According to a report from the British Medical Journal (2012; 344; doi: http://dx.doi.org/10.1136/bmj/e2672), 25%–74% of the world’s 50 million stroke survivors require assistance or are fully dependent on caregivers. To gain more physical independence, many seek help from physical therapists. That same report suggests circuit training can be a successful alternative to physical therapy.
About 10 years ago, the CDC and the arthritis Foundation launched the national arthritis action Plan: a Public health strategy. This collaboration resulted in a landmark document with a consensus of lifestyle and exercise guidelines for people who suffer from chronic arthritis. here is a synthesis of the physical activity recommendations:
Perhaps it’s no surprise that people who own computers, televisions and cars tend to be less active and may be more vulnerable to obesity-related diseases than people without these possessions. Now, researchers from Simon Fraser University in Canada and more than 20 other institutions around the world have collaborated to determine the level of risk that ownership of certain devices presents.
Historically, fitness and health practitioners have been reluctant to steer people with dementia into more intensive exercise programs. Researchers from the University of Arizona, Tucson, and the University of Heidelberg, in Germany, believed that customized, more intense exercise programs could significantly improve care even for older male and female inpatients with dementia. Their study findings indicate they may be right.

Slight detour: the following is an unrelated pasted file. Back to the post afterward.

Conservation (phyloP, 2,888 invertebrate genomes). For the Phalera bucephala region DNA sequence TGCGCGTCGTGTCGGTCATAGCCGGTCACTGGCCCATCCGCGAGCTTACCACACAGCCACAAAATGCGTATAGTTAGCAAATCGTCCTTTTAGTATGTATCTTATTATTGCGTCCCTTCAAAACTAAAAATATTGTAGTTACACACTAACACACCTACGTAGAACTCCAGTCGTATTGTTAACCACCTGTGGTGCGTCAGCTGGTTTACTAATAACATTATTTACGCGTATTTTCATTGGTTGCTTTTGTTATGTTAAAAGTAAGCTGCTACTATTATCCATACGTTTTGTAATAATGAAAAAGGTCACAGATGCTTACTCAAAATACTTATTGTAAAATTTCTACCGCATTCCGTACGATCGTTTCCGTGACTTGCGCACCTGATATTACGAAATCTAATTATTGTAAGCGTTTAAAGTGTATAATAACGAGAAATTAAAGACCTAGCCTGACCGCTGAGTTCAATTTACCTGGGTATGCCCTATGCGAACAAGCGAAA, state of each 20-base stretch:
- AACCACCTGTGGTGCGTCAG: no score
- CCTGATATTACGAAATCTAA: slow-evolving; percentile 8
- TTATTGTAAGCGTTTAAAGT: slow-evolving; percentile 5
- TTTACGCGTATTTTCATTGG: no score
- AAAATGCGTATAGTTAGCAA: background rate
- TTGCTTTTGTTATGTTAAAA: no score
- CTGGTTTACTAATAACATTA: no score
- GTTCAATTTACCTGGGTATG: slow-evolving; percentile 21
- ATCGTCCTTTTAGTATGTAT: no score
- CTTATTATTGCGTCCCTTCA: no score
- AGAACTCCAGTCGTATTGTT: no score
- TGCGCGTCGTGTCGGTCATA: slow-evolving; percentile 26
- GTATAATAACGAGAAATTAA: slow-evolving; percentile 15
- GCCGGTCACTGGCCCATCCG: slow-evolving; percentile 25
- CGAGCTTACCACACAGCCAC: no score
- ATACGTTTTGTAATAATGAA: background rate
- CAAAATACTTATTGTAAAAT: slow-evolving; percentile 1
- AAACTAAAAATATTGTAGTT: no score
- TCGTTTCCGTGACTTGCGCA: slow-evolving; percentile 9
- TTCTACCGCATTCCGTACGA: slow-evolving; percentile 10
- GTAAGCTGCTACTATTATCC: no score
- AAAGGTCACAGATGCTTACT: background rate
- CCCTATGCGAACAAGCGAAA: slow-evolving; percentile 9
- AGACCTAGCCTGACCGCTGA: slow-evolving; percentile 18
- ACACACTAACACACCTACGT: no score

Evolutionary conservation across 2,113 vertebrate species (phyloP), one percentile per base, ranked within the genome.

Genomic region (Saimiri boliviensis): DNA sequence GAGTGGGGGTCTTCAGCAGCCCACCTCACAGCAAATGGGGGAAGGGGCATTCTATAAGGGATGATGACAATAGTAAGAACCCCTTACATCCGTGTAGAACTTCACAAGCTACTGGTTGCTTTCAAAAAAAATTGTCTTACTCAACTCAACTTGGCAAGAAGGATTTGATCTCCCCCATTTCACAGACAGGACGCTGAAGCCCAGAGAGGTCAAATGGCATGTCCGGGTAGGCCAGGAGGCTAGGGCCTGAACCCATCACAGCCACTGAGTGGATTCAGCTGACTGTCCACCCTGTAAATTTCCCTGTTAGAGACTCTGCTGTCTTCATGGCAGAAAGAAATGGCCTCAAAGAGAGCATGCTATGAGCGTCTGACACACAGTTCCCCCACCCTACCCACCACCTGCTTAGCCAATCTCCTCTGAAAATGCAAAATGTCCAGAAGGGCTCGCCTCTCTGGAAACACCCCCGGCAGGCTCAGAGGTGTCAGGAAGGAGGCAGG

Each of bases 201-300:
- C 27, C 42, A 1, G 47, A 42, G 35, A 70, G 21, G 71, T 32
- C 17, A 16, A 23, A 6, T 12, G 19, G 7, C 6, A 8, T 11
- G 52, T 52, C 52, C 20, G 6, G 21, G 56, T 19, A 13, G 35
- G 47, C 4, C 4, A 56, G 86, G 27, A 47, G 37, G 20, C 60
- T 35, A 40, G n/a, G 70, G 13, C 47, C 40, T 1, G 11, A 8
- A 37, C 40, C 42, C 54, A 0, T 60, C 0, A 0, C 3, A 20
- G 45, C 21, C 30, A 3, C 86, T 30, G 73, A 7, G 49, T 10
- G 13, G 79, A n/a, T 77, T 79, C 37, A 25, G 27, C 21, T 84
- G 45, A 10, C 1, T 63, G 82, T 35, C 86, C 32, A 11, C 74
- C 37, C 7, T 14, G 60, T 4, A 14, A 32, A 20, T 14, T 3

I'm just going to come out and say it: I am not a fan of the term "anti-aging." Why? Well, if you are anti-aging, you are anti-living. We're all aging every second of every day--some of us on a faster track, yes, but the point is aging is natural and healthy. Why fight it? I prefer the term "pro-aging" because it connotes a positive approach to birthdays. From what I can see here at the 2014 IDEA Personal Trainer Institute in Seattle, everyone is on the pro-aging path and setting a new standard for the rest of the world.
Ai chi, a form of water exercise developed by Jun Konno and inspired by tai chi, qigong and Watsu®, may benefit people with multiple sclerosis, according to preliminary research published in NeuroRehabilitation (2013; 33, 431–37).
Heart disease patients improve their odds. With growing research supporting the long-term health benefits of meditation, doctors may soon be prescribing the practice as a means of stress reduction for patients with heart disease.
Osteoarthritis (OA), the nation’s most common form of arthritis, is a degenerative joint disease that causes cartilage and its underlying bone to break down, eventually producing joint pain and stiffess (Lubar et al. 2010).
Does tai chi practice offer adults with chronic obstructive pulmonary disease (COPD) an effective way of improving exercise capacity and overall quality of life? A special report published in Expert Reviews (2013; 7 : 587–92) addresses this question.